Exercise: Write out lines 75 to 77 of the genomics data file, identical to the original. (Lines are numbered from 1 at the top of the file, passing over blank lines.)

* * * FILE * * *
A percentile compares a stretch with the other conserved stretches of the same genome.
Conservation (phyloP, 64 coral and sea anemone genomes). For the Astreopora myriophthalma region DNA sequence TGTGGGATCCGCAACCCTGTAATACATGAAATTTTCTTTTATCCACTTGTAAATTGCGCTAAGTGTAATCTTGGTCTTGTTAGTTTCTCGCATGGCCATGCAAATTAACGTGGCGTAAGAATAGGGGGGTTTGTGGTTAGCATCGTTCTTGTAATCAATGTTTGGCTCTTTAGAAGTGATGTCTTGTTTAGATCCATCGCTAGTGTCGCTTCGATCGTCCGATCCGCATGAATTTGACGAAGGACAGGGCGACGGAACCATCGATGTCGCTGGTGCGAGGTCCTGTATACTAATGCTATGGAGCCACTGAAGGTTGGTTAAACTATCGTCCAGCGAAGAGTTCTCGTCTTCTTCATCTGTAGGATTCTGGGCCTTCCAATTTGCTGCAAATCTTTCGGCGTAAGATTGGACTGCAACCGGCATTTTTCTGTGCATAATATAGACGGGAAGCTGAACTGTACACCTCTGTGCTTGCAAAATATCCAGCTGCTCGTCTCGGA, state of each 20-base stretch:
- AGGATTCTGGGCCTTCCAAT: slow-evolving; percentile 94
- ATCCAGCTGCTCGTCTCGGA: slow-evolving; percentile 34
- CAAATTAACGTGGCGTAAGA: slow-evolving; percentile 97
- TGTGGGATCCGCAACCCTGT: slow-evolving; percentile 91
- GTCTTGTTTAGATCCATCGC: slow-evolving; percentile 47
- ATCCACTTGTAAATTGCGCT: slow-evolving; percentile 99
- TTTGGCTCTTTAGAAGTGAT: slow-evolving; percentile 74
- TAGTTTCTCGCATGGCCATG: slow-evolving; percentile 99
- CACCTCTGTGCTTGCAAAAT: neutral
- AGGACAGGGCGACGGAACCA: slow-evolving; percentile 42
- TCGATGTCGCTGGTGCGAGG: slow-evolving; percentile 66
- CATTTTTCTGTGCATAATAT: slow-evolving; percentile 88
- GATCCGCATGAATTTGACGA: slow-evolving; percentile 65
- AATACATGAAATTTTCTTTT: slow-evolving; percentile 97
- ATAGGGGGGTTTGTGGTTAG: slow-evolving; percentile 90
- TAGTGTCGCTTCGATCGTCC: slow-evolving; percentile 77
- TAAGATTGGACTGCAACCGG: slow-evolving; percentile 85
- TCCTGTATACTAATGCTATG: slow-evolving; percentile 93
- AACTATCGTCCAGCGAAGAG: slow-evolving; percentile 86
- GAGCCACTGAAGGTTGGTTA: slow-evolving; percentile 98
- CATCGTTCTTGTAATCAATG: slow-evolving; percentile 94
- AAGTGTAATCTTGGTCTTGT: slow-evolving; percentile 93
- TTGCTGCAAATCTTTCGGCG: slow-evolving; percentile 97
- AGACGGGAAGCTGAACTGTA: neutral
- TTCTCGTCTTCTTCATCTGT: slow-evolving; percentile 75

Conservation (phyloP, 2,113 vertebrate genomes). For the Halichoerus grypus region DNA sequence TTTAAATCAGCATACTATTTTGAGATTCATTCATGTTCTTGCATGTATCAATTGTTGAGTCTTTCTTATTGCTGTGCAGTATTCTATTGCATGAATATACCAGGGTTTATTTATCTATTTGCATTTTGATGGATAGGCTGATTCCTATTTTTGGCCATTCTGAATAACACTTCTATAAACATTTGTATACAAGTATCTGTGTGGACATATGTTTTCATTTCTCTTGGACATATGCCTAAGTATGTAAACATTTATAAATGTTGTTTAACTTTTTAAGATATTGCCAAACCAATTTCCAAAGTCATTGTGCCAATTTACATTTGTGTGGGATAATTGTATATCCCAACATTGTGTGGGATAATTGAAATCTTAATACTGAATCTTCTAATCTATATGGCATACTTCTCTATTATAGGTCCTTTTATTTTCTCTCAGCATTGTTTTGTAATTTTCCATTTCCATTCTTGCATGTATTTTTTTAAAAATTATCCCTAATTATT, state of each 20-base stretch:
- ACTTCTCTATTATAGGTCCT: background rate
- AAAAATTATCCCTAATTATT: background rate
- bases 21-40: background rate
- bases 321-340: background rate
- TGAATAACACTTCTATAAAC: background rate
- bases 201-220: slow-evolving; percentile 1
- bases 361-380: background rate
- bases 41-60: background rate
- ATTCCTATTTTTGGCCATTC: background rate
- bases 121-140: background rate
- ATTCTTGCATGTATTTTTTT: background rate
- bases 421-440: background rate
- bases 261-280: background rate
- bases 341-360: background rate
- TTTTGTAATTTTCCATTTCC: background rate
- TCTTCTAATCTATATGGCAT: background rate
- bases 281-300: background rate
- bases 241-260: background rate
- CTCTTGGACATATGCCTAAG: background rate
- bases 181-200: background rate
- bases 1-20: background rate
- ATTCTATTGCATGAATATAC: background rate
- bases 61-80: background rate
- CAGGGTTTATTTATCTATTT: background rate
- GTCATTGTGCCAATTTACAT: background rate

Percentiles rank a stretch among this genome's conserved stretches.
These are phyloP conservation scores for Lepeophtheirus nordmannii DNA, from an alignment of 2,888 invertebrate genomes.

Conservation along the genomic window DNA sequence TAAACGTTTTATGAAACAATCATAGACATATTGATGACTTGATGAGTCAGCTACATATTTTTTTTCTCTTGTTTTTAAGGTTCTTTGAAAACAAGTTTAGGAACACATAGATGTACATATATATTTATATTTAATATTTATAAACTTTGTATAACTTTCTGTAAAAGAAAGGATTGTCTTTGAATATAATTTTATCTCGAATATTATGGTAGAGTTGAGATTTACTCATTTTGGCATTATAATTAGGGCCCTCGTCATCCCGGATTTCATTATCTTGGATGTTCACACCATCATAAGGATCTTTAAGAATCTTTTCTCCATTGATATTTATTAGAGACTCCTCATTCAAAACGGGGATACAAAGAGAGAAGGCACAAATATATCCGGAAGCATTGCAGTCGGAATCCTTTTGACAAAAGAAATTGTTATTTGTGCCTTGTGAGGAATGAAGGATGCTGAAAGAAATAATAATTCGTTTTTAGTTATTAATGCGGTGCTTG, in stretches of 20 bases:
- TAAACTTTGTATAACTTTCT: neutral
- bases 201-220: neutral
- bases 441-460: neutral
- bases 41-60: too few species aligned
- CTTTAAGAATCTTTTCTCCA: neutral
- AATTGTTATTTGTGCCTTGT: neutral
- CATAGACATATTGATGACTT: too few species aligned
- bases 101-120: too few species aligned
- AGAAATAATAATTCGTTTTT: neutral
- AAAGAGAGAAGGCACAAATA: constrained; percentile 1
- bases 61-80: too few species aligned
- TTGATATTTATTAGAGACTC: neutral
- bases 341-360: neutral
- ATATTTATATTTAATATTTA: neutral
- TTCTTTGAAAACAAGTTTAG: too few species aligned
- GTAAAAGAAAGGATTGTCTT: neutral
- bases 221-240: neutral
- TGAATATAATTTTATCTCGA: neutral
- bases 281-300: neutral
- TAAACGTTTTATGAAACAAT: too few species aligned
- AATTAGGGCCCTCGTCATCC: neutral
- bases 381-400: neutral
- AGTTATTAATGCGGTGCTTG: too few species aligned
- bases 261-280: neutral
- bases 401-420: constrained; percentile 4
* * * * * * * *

- bases 281-300: neutral
- TAAACGTTTTATGAAACAAT: too few species aligned
- AATTAGGGCCCTCGTCATCC: neutral